The Embedded Librarian: Do More With less

The Embedded Librarian: Do More With less

Daan Boom (CCLFI, The Philippines)
Copyright: © 2017 |Pages: 22
DOI: 10.4018/978-1-5225-1741-2.ch004
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Abstract

Toward the end of the 1990s libraries were the only single source and place for credible and authentic information on any given subject. The wider adoption of the Internet from the mid 1990s onwards and an increasing population using smart phones to search for information, signaled a shift in the way information is accessed and used by end-users. In a wave of rapid changes in information technology and empowered end-users, libraries all over the world experience looser relationships with their user base, creating a widening gap between its information service and supply function and the demand for information required by users. Clients, empowered by smart technologies, are capable to self-serve their information needs and bypass the services of a corporate or institutional library. In response to this shift, libraries began re-calibrating their business model from spaces filled with shelves to cultural open spaces and e-resources. This model worked initially well for libraries but the technology changes, in particular dedicated or smart applications, put libraries again on the forefront of change. The changed environment forces libraries to be more innovative and deliver more advanced services attuned to information needs of clients.
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Introduction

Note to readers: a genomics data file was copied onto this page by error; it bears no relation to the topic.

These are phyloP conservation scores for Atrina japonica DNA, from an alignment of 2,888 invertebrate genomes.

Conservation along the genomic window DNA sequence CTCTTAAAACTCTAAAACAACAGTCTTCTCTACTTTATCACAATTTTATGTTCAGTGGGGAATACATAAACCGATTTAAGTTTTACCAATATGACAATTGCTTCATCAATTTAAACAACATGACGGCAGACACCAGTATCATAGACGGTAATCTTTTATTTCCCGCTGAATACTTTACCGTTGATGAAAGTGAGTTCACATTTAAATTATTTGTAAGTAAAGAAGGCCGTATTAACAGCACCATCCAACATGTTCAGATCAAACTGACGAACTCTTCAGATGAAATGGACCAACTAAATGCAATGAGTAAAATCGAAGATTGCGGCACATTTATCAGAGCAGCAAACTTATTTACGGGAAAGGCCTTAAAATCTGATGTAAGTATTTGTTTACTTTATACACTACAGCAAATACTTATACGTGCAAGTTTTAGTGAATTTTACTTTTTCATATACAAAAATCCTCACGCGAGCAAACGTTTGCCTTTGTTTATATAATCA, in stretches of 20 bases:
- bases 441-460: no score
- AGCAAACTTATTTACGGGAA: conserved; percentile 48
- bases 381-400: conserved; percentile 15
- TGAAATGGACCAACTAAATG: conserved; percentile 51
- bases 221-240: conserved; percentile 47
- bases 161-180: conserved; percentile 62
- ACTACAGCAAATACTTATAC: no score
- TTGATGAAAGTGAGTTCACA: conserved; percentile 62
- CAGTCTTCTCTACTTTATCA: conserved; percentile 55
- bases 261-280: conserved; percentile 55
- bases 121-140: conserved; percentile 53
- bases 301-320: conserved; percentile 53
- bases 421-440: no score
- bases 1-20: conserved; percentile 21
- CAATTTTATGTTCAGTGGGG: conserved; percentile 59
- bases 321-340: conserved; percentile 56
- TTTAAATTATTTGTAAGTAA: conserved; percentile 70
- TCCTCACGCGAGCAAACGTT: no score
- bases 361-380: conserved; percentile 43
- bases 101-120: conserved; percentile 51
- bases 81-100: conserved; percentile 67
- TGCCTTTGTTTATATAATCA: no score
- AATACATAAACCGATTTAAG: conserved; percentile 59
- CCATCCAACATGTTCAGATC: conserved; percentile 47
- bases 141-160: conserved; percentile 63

Over the past two decennia libraries played an important role to advance societies by promoting reading habits, making books accessible, organize reading events to discuss a specific (new) book or to address a societal problem. The role of libraries further expanded in the 1950s and 1960s in organizing newsclips on societal developments for students and in the 80s exposure to home computers and in the nineties Internet. The technology revolution is still unfolding and nowadays libraries face an even greater challenge as consumers change their habits in the way how they consume and share information putting the function of the library at risk in its existence. The technology developments are not evenly spread around the globe but users in societies, long cut off of easy access to information, face an avalanche of possibilities to get access to information resources free and simple. The seismic shift in the last 5 years in the use of mobile devices created opportunities to have a library in your hand. In this article it is argued that the role of libraries, as we know them now, is under immense pressure to change course as a result of advanced technology developments. Despite statistics showing an increase in visits to libraries (see appendix 2), they mask the undeniable trend that visitors use the library facilities but not for lending and reading books from the library. The current technology developments empower users to bypass academic, corporate and institutional libraries in fulfilling their information needs and to form part of knowledge exchange networks. To paraphrase New York Times editor Thomas Friedman: ‘we are still at the beginning of the technology revolution’, resonates very well with the projected technology revolution. This technology revolution upon us will shape the future role print, libraries, and news as advocated by many specialists. Some believe libraries will shift into knowledge sharing and learning environments and others think that libraries remain centerpiece in various information transactions. Perhaps it will change the physical library space for cataloging and loaning books — to houses of validated and trustworthy information sources and demonstration areas of information technology (Huffington Post., 2011). The traditional ‘push’ model typical of traditional libraries will change rapidly to ‘information on demand’ services. Clearly, within this context, public and institutional libraries will need to re-invent themselves to remain relevant to their users. The changed environment forces libraries to be more innovative and deliver more advanced services attuned to information needs of clients (Mangual, A., 2015). Over the year’s libraries have adopted new models to respond to the changed information needs of users. The actions identified in this article are a first step to shift libraries away from its industrial age, supply driven and production based model towards a service model based on demand. In a sense, this is learning by doing; an experiment and attempt to achieve a new paradigm that is knowledge based, demand driven and service oriented. In view of the author, the new library is a move from collections to connections: from just in case information’, ‘to just in time information delivery’.

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